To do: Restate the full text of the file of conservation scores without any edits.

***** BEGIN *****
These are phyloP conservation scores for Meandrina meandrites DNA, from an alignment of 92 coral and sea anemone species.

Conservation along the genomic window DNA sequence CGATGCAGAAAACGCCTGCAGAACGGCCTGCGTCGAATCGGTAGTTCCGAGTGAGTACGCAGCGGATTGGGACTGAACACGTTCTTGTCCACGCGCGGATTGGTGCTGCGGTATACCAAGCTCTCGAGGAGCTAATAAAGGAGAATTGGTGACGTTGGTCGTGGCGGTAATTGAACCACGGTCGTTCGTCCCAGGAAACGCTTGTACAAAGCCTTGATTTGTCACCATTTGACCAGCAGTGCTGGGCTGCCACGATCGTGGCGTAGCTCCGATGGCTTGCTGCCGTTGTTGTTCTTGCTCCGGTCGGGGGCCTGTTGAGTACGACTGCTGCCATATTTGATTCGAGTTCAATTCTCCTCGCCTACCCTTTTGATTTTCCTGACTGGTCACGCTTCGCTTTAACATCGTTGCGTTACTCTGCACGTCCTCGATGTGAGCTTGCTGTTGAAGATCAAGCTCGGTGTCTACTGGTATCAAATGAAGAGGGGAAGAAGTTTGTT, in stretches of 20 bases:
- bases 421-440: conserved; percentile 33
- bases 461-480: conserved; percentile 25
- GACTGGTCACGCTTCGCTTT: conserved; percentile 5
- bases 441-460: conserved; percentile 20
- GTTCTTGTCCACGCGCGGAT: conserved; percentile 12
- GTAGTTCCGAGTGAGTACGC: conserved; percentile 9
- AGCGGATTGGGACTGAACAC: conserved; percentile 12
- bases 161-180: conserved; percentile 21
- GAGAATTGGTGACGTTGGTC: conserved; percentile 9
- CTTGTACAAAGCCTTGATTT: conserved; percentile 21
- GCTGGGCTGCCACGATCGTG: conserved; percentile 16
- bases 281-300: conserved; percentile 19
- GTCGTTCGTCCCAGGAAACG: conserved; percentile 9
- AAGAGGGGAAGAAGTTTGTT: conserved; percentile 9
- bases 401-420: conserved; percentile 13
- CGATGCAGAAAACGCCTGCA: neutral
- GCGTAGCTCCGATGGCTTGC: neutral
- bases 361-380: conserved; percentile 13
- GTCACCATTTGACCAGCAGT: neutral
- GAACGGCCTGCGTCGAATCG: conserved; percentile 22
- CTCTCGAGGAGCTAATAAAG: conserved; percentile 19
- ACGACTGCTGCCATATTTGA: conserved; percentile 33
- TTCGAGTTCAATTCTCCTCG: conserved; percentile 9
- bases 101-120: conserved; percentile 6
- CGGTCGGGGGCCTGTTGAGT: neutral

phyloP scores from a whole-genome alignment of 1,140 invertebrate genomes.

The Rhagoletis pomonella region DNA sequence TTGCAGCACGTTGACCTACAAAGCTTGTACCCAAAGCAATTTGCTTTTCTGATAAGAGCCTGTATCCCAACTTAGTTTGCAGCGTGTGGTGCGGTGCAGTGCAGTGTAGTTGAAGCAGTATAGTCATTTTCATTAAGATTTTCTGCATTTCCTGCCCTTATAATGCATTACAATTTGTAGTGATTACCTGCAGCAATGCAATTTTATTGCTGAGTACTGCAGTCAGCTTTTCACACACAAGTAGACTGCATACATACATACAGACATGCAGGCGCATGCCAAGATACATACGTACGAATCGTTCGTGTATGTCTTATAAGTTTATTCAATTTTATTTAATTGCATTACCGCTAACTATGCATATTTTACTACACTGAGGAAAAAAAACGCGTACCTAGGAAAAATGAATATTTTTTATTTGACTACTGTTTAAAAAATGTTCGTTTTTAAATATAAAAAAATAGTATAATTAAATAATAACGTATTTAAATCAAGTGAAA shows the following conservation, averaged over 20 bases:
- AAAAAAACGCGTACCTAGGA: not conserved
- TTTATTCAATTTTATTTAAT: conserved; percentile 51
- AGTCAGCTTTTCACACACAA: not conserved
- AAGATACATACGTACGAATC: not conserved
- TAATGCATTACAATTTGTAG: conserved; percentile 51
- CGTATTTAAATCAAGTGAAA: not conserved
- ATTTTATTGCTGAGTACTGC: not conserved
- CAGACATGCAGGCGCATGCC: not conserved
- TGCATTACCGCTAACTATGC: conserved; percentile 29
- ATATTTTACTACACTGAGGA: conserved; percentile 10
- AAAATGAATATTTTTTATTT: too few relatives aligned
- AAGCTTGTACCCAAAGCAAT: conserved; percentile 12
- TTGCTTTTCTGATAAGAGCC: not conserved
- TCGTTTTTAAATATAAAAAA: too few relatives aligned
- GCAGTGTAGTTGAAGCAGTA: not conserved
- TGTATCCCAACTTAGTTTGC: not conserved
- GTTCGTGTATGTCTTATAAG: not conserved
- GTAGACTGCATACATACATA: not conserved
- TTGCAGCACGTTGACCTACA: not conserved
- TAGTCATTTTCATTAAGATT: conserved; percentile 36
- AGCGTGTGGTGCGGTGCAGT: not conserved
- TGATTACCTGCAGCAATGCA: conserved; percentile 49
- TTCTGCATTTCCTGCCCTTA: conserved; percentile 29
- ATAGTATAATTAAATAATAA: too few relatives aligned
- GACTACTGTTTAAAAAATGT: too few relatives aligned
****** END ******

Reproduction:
These are phyloP conservation scores for Meandrina meandrites DNA, from an alignment of 92 coral and sea anemone species.

Conservation along the genomic window DNA sequence CGATGCAGAAAACGCCTGCAGAACGGCCTGCGTCGAATCGGTAGTTCCGAGTGAGTACGCAGCGGATTGGGACTGAACACGTTCTTGTCCACGCGCGGATTGGTGCTGCGGTATACCAAGCTCTCGAGGAGCTAATAAAGGAGAATTGGTGACGTTGGTCGTGGCGGTAATTGAACCACGGTCGTTCGTCCCAGGAAACGCTTGTACAAAGCCTTGATTTGTCACCATTTGACCAGCAGTGCTGGGCTGCCACGATCGTGGCGTAGCTCCGATGGCTTGCTGCCGTTGTTGTTCTTGCTCCGGTCGGGGGCCTGTTGAGTACGACTGCTGCCATATTTGATTCGAGTTCAATTCTCCTCGCCTACCCTTTTGATTTTCCTGACTGGTCACGCTTCGCTTTAACATCGTTGCGTTACTCTGCACGTCCTCGATGTGAGCTTGCTGTTGAAGATCAAGCTCGGTGTCTACTGGTATCAAATGAAGAGGGGAAGAAGTTTGTT, in stretches of 20 bases:
- bases 421-440: conserved; percentile 33
- bases 461-480: conserved; percentile 25
- GACTGGTCACGCTTCGCTTT: conserved; percentile 5
- bases 441-460: conserved; percentile 20
- GTTCTTGTCCACGCGCGGAT: conserved; percentile 12
- GTAGTTCCGAGTGAGTACGC: conserved; percentile 9
- AGCGGATTGGGACTGAACAC: conserved; percentile 12
- bases 161-180: conserved; percentile 21
- GAGAATTGGTGACGTTGGTC: conserved; percentile 9
- CTTGTACAAAGCCTTGATTT: conserved; percentile 21
- GCTGGGCTGCCACGATCGTG: conserved; percentile 16
- bases 281-300: conserved; percentile 19
- GTCGTTCGTCCCAGGAAACG: conserved; percentile 9
- AAGAGGGGAAGAAGTTTGTT: conserved; percentile 9
- bases 401-420: conserved; percentile 13
- CGATGCAGAAAACGCCTGCA: neutral
- GCGTAGCTCCGATGGCTTGC: neutral
- bases 361-380: conserved; percentile 13
- GTCACCATTTGACCAGCAGT: neutral
- GAACGGCCTGCGTCGAATCG: conserved; percentile 22
- CTCTCGAGGAGCTAATAAAG: conserved; percentile 19
- ACGACTGCTGCCATATTTGA: conserved; percentile 33
- TTCGAGTTCAATTCTCCTCG: conserved; percentile 9
- bases 101-120: conserved; percentile 6
- CGGTCGGGGGCCTGTTGAGT: neutral

phyloP scores from a whole-genome alignment of 1,140 invertebrate genomes.

The Rhagoletis pomonella region DNA sequence TTGCAGCACGTTGACCTACAAAGCTTGTACCCAAAGCAATTTGCTTTTCTGATAAGAGCCTGTATCCCAACTTAGTTTGCAGCGTGTGGTGCGGTGCAGTGCAGTGTAGTTGAAGCAGTATAGTCATTTTCATTAAGATTTTCTGCATTTCCTGCCCTTATAATGCATTACAATTTGTAGTGATTACCTGCAGCAATGCAATTTTATTGCTGAGTACTGCAGTCAGCTTTTCACACACAAGTAGACTGCATACATACATACAGACATGCAGGCGCATGCCAAGATACATACGTACGAATCGTTCGTGTATGTCTTATAAGTTTATTCAATTTTATTTAATTGCATTACCGCTAACTATGCATATTTTACTACACTGAGGAAAAAAAACGCGTACCTAGGAAAAATGAATATTTTTTATTTGACTACTGTTTAAAAAATGTTCGTTTTTAAATATAAAAAAATAGTATAATTAAATAATAACGTATTTAAATCAAGTGAAA shows the following conservation, averaged over 20 bases:
- AAAAAAACGCGTACCTAGGA: not conserved
- TTTATTCAATTTTATTTAAT: conserved; percentile 51
- AGTCAGCTTTTCACACACAA: not conserved
- AAGATACATACGTACGAATC: not conserved
- TAATGCATTACAATTTGTAG: conserved; percentile 51
- CGTATTTAAATCAAGTGAAA: not conserved
- ATTTTATTGCTGAGTACTGC: not conserved
- CAGACATGCAGGCGCATGCC: not conserved
- TGCATTACCGCTAACTATGC: conserved; percentile 29
- ATATTTTACTACACTGAGGA: conserved; percentile 10
- AAAATGAATATTTTTTATTT: too few relatives aligned
- AAGCTTGTACCCAAAGCAAT: conserved; percentile 12
- TTGCTTTTCTGATAAGAGCC: not conserved
- TCGTTTTTAAATATAAAAAA: too few relatives aligned
- GCAGTGTAGTTGAAGCAGTA: not conserved
- TGTATCCCAACTTAGTTTGC: not conserved
- GTTCGTGTATGTCTTATAAG: not conserved
- GTAGACTGCATACATACATA: not conserved
- TTGCAGCACGTTGACCTACA: not conserved
- TAGTCATTTTCATTAAGATT: conserved; percentile 36
- AGCGTGTGGTGCGGTGCAGT: not conserved
- TGATTACCTGCAGCAATGCA: conserved; percentile 49
- TTCTGCATTTCCTGCCCTTA: conserved; percentile 29
- ATAGTATAATTAAATAATAA: too few relatives aligned
- GACTACTGTTTAAAAAATGT: too few relatives aligned